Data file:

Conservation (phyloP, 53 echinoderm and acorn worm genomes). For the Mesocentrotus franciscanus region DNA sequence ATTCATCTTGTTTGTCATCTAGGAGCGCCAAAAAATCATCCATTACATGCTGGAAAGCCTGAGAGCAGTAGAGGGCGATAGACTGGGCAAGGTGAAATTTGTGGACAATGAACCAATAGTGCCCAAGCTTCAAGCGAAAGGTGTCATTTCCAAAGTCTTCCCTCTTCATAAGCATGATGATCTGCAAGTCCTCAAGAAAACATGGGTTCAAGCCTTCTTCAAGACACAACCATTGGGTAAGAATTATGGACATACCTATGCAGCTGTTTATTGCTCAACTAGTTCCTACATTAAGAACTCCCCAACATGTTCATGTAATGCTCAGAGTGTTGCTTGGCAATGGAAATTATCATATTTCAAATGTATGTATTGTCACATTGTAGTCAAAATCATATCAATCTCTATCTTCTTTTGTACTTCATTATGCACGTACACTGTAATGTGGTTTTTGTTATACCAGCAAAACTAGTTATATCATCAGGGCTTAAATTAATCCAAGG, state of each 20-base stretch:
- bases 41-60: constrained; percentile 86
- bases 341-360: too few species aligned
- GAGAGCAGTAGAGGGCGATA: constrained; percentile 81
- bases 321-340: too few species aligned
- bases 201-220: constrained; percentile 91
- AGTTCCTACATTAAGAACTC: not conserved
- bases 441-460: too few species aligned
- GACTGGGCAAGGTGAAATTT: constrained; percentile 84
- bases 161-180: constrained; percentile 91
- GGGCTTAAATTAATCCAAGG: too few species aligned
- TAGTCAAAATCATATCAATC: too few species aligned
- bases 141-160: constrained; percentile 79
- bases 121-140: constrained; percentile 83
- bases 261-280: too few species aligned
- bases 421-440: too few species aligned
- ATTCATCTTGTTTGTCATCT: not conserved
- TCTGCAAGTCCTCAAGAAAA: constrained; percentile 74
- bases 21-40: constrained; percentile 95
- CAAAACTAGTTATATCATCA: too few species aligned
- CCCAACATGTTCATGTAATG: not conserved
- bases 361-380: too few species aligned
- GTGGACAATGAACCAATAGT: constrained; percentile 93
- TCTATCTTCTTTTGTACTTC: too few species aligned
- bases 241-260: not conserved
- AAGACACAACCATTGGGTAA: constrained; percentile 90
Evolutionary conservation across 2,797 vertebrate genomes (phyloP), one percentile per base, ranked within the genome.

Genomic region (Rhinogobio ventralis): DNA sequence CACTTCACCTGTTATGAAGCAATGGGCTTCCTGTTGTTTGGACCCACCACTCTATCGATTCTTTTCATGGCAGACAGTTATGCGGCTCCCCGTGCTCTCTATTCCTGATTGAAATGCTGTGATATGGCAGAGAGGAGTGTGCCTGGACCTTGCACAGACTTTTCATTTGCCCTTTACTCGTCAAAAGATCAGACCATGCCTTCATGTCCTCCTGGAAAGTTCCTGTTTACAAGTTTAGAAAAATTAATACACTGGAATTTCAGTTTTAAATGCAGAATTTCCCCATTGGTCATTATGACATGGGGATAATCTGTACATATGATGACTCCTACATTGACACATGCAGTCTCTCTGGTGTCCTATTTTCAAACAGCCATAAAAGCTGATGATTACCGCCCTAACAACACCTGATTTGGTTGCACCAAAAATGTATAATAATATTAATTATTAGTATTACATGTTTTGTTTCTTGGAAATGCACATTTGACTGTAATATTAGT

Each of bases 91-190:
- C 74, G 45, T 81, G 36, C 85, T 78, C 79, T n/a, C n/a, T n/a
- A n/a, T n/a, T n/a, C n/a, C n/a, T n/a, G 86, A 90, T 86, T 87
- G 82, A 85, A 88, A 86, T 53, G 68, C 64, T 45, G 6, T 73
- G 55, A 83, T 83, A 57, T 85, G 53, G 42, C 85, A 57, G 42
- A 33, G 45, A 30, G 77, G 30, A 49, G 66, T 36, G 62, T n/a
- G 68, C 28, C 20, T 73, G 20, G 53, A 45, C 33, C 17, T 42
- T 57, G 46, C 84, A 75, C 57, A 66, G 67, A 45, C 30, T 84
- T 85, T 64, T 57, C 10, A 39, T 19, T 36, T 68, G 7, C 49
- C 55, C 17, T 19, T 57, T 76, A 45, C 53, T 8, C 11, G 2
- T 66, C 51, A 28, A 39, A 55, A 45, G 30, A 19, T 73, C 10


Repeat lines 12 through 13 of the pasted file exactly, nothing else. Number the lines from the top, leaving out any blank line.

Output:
- TAGTCAAAATCATATCAATC: too few species aligned
- bases 141-160: constrained; percentile 79